The Syrian pound plummeted on the black market on Tuesday, reaching an all-time low of around 4,000 pounds to the dollar, a figure that worsens the prospects for a country with an economy devastated by war. One dollar was worth 47 pounds before the conflict, which is just over a decade old this year. On the black market, the Syrian currency has since lost almost 99% of its value. A figure confirmed to AFP by several traders contacted by the agency.
In addition to the damage caused by the war itself, the Syrian economy is suffering from Western sanctions and the financial crisis in Lebanon, whose banking system has long served as a base for the supply of dollars. The crisis in Lebanon is for analyst Zaki Mechy, contacted by AFP, "one of the main causes".
Lebanese banks have drastically reduced withdrawals and transfers of dollars abroad since autumn 2019. Since then, the Lebanese pound has also plunged, touching a record low on the black market on Tuesday, approaching 10,000 pounds to the dollar, against the official rate of 1,507 to the dollar.
The Syrian government also points to Lebanon as the main culprit for the collapse of the Syrian pound.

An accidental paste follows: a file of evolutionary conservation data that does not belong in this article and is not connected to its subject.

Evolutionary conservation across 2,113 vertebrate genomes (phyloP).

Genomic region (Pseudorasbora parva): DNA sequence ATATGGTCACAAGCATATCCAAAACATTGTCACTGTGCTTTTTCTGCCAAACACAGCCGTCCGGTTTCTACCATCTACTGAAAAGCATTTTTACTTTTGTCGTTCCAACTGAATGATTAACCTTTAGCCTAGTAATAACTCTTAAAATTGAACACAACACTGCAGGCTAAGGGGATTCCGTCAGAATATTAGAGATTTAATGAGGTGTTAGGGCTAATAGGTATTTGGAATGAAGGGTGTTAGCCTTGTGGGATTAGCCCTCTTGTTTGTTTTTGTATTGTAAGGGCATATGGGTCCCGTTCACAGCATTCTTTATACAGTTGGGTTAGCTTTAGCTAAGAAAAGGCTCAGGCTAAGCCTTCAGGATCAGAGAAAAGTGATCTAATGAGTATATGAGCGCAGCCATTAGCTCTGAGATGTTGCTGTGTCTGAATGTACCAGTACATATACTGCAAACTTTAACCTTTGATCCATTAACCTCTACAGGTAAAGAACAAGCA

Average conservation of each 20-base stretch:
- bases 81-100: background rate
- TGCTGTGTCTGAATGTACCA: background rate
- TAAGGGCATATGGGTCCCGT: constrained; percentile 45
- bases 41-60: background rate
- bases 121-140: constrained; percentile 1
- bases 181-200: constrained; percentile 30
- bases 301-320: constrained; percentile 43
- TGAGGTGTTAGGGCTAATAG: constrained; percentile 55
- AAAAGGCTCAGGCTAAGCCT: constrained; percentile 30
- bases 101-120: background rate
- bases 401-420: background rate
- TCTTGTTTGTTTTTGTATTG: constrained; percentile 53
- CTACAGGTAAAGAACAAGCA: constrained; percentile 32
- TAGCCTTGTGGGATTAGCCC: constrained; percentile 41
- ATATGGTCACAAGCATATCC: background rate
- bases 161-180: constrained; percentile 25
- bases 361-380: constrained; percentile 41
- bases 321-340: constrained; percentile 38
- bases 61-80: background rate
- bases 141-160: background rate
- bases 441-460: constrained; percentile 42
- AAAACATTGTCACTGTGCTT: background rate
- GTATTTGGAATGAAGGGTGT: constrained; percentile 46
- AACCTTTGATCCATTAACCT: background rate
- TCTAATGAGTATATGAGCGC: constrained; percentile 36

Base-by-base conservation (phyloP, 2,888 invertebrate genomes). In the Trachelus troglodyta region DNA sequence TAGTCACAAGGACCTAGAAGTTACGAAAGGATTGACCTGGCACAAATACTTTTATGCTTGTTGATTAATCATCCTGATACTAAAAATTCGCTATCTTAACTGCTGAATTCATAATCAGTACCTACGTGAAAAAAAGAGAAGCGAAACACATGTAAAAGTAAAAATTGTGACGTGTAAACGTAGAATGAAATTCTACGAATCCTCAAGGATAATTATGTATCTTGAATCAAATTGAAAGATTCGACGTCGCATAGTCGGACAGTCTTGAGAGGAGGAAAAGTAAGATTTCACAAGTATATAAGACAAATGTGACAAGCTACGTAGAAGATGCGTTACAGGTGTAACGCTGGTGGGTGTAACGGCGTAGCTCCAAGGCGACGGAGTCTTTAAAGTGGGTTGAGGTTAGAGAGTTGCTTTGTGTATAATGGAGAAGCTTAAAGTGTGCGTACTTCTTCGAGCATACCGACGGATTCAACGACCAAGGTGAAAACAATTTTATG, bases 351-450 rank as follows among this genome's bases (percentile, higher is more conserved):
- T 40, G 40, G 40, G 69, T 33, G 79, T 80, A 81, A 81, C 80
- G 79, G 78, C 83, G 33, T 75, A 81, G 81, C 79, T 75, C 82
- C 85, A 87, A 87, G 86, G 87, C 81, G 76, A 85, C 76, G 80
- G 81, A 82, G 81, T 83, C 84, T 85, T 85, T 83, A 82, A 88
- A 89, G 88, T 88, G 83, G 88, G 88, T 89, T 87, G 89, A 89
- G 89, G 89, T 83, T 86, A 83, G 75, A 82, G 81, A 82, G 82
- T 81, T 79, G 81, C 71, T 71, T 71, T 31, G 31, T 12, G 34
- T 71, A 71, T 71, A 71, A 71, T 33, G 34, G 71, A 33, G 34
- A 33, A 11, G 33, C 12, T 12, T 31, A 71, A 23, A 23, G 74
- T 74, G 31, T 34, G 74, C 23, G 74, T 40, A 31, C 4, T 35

The depreciation of the Syrian currency on the black market shortly before the entry into force of the US sanctions imposed in 2020 led the country's authorities to devalue it, setting an official rate of 1,250 pounds to the US dollar.
The most tangible result for the population is that food prices have increased 33-fold in ten years, according to the World Food Programme, while 60% of the population is food insecure.
Just a week ago the UN warned that 4.5 million Syrians live in extreme poverty, a figure that rises to 13.4 million if people in need of humanitarian assistance are included, 20% more than last year.
The UN mission managing the assistance received barely half the funds it needed, $2.13 billion out of $3.82 billion, making it difficult to address other needs such as the 2.4 million children without access to education and the 5.9 million people in need of housing assistance.
The refugee crisis unleashed by the war remains the largest in the world today, with a total of 5.6 million Syrians living outside their country, the majority (3.6 million) in Turkey. In addition, within the country itself, 6.2 million have been displaced from their homes. More than 7,000 children have been killed or seriously injured and around 3,000 have become child soldiers.